Discovered something helpful today that might help others, at least people into loops and
learning to play musical instruments (such as the electric piano).
I was trying to figure out a way to figure out what notes were being played in a synth bass loop
without having to hit VMPK keys and compare it using different soundbanks (very difficult).
Anyway, I downloaded the program (Sonic Visualiser) and used the Melodic Range Spectrum
view. Well, that’s good for figuring out which notes are the same, but doesn’t help much
for figuring out the actual note (A2 or A#2) for example.
So, then I starts thinking, what if you measured one of the simple waveforms** in the loop
note (i.e. got it’s length) and compared that to Scientific Pitch Notation measures?
Well, you just take the scientific pitch for a note (For example: A2 = 110 hz), so that’s 110
simple waveforms per second. Then you divide 1 (second) by 110, and you get the length of
each A2 simple waveform 0.009091 (roughly).
You then measure each simple waveform in a note, compare it to the chart, and you get
a list of notes being played.
Pretty easy, though I’m not sure how accurate and you might want to test it by playing
the notes in something like VMPK. Also, I only tested on synth bass notes, so I’m not
sure if it will work with chords, etc.
Hope this can help. It’s always nice to have something cool besides “Red Red River”
to play when learning a musical instrument. I hate Mel Bay!
**By “simple waveform”, I mean the smallest waveform that makes up an entire
“basic” waveform (which is a bunch of simple waveforms repeating).
Well, I’m well on my way in finally figuring out how to play “I Just Can’t Get Enough”
by Depeche Mode (which I used to play all the time back in 1989 whenever I went
into the electronics section of the now defunked local Best store).
Anyways, my “measure” the simple waveform doesn’t work for chords. I had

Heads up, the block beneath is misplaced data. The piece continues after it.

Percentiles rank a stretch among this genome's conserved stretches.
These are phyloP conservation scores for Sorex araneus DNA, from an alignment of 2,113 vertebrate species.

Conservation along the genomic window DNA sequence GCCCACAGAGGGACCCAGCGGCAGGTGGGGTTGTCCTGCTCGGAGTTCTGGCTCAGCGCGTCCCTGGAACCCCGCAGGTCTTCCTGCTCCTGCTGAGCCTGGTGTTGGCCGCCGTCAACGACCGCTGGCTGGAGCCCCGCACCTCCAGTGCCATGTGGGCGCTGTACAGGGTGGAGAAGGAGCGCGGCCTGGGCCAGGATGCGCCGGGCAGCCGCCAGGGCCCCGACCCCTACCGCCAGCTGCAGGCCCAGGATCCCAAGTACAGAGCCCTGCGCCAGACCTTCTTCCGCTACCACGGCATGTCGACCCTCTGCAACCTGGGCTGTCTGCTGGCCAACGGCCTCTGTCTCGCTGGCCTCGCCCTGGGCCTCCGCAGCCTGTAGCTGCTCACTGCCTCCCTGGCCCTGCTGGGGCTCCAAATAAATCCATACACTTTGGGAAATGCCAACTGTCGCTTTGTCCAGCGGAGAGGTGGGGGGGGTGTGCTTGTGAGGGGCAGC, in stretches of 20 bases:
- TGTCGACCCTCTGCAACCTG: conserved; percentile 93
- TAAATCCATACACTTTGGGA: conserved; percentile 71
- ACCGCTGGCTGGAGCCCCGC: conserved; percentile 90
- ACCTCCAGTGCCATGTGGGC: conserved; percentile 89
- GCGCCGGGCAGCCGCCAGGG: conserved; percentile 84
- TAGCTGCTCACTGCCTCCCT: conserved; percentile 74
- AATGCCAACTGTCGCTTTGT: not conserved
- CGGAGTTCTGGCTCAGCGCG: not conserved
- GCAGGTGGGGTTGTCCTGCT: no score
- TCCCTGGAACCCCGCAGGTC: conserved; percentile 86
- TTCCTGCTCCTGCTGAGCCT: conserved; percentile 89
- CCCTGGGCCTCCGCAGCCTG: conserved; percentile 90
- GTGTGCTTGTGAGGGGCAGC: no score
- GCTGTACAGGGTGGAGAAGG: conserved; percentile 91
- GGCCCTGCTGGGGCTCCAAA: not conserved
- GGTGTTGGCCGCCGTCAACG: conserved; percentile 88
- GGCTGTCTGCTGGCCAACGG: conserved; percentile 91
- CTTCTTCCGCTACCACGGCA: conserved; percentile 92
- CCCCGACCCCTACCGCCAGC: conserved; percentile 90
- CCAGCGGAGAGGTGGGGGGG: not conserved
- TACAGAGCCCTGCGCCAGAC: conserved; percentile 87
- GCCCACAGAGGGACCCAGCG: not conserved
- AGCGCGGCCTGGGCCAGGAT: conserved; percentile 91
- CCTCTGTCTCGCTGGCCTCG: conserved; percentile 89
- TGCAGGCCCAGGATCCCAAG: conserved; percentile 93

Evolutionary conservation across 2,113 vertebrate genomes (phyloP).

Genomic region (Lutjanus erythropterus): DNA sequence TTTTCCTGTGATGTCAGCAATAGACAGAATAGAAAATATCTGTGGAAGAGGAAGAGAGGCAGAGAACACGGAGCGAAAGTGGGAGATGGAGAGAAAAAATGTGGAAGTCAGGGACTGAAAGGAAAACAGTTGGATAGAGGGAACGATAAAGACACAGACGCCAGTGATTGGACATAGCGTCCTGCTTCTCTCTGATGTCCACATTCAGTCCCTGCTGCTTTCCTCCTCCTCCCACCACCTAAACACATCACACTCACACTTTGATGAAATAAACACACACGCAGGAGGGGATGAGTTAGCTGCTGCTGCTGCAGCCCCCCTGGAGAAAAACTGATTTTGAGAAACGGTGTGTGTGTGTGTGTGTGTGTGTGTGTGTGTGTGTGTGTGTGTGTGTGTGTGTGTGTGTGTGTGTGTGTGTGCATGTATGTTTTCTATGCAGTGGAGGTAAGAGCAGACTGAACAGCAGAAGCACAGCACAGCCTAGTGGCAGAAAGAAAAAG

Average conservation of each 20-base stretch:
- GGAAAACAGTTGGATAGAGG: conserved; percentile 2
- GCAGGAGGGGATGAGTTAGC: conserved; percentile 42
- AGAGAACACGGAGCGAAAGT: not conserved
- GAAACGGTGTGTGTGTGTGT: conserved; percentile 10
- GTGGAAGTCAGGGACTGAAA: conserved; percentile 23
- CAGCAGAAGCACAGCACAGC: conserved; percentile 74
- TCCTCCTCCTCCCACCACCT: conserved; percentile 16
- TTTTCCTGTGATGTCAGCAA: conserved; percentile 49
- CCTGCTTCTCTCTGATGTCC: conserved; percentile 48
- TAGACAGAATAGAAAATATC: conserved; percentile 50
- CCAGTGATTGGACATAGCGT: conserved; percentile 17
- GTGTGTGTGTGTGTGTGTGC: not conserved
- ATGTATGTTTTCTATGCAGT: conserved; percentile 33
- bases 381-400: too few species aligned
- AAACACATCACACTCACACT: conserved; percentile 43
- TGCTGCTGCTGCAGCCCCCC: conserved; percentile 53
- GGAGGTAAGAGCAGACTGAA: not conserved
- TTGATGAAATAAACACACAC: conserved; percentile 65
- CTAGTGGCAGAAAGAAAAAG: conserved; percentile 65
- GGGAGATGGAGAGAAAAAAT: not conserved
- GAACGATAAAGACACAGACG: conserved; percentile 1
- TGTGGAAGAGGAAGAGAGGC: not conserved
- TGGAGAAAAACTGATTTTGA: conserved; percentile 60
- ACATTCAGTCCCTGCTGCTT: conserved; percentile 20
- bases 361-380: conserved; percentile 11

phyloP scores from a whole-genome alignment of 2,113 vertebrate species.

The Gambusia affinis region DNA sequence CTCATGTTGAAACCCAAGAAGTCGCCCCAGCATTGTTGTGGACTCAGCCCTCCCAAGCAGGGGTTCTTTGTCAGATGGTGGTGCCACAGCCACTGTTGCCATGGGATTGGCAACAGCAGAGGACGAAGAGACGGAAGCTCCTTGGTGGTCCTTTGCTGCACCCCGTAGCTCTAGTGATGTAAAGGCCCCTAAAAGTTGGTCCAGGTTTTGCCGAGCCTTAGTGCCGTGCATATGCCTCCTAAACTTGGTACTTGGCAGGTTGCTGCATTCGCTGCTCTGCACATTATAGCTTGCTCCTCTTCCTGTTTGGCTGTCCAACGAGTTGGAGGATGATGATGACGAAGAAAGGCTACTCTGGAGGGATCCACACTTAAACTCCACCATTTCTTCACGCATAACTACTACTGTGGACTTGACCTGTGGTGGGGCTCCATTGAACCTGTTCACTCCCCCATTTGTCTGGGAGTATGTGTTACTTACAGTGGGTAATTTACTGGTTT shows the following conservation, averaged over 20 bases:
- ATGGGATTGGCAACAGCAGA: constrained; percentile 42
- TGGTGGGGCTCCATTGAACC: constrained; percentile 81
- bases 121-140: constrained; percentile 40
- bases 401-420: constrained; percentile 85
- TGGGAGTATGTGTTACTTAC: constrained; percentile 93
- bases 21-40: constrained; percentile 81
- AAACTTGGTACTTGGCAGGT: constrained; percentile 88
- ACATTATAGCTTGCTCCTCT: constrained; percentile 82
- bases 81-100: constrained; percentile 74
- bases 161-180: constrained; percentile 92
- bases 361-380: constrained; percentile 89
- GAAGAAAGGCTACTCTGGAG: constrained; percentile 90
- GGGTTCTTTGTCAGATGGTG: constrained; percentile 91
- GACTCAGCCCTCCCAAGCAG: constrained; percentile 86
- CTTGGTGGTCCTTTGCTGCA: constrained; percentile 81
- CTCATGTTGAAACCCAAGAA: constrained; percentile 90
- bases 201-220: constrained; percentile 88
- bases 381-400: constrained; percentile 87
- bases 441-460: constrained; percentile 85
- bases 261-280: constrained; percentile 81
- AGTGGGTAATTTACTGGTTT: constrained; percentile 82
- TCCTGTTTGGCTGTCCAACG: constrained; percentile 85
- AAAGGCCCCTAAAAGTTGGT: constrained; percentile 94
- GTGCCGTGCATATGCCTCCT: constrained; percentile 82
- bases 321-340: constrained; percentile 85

decided to wait a while before figuring it out, but then I decided to give the
ol’ “Sonic Visualiser” (a freeware program) a try.
I discovered that if you look at such chords using the Melodic Spectrum, then
place the cursor inside the spectagram “blob”, it tells you what the individual
Pretty neat, here’s an example of a chord:
As you can see, that top note of this chord waveform is G5.
I tested it out (making a wav with VMPK) and it seems legit, though perhaps
a bit tricky…
Yeah for Sonic Visualiser 1.9!!
I think it’s ok to add a link to Sonic Visualiser http://www.sonicvisualiser.org/
and a brief (cut down) description from their web site:
“Sonic Visualiser is an application for viewing and analysing the contents of music audio files.”
“Sonic Visualiser is Free Software, distributed under the GNU General Public License (v2 or later) and available for Linux, OS/X, and Windows. It was developed at the Centre for Digital Music at Queen Mary, University of London.”
Well, I was well on my way to getting some really good piano-synth tab going when
I hit a stumbling block today while trying to get that synth bass tab from Nitzer
Ebb’s “Join in the Chant”
I thought others might find this useful (especially if they don’t “get” what I was